Structure-based engineering of papillomavirus major capsid L1: controlling particle assembly
Brooke Bishop1,2, Jhimli Dasgupta1 and Xiaojiang S Chen1
1Molecular and Computational Biology, University of Southern California, Los Angeles, CA 90089, USA
2Biochemistry and Molecular Genetics, University of Colorado HSC, Denver, CO 80262, USA
The outer shell of the papillomavirus particle is comprised of 72 pentamers of the major capsid L1 protein arranged on a T = 7 icosahedral lattice. The recombinant L1 can form T = 7 virus-like particles in vitro. The crystal structure of a T = 7 papilloma virion has not yet been determined; however, the crystal structure of a T = 1 particle containing 12 pentamers is known. The T = 1 structure reveals that helix-helix interactions, through three helices–h2, h3, and h4–near the C-terminus of L1, mediate the inter-pentameric bonding that is responsible for T = 1 assembly. Based on the T = 1 crystal structure, we have generated a set of internal deletions to test the role of the three C-terminal helices in T = 7 assembly. We have demonstrated that the h2, h3, and h4 near the C-terminal end of L1 are important for the L1 structure and particle assembly. In particular, we found that h2 and h3 are essential for L1 folding and pentamer formation, whereas h4 is indispensable for the assembly of not only T1, but also of the T7 virus-like particle.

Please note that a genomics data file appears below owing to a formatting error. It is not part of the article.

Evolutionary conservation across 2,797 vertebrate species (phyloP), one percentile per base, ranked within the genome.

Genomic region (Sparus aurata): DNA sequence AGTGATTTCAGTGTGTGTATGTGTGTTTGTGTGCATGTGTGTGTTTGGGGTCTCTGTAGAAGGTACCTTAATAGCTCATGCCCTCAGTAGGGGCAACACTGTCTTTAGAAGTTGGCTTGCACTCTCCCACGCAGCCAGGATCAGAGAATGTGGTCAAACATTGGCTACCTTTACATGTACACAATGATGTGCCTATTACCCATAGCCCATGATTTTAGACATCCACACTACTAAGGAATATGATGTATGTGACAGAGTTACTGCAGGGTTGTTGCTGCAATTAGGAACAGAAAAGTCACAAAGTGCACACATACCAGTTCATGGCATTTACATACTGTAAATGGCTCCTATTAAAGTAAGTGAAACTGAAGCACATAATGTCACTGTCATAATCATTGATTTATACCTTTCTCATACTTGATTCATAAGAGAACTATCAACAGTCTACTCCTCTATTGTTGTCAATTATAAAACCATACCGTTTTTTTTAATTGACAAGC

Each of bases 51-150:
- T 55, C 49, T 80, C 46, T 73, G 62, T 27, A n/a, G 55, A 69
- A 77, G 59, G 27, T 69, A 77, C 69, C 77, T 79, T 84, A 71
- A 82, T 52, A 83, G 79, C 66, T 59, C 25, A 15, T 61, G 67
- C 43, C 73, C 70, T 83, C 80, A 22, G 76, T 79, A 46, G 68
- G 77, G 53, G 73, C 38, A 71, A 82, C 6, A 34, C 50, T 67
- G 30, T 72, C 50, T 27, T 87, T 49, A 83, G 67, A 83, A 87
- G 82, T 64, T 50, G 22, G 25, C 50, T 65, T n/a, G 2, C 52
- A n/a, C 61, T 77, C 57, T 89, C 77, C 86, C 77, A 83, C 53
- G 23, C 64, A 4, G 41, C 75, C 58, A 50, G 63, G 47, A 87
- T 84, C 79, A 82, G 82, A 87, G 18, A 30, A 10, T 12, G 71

Virology Journal 2007, 4:3.This is an Open Access article distributed under the terms of the Creative Commons Attribution License.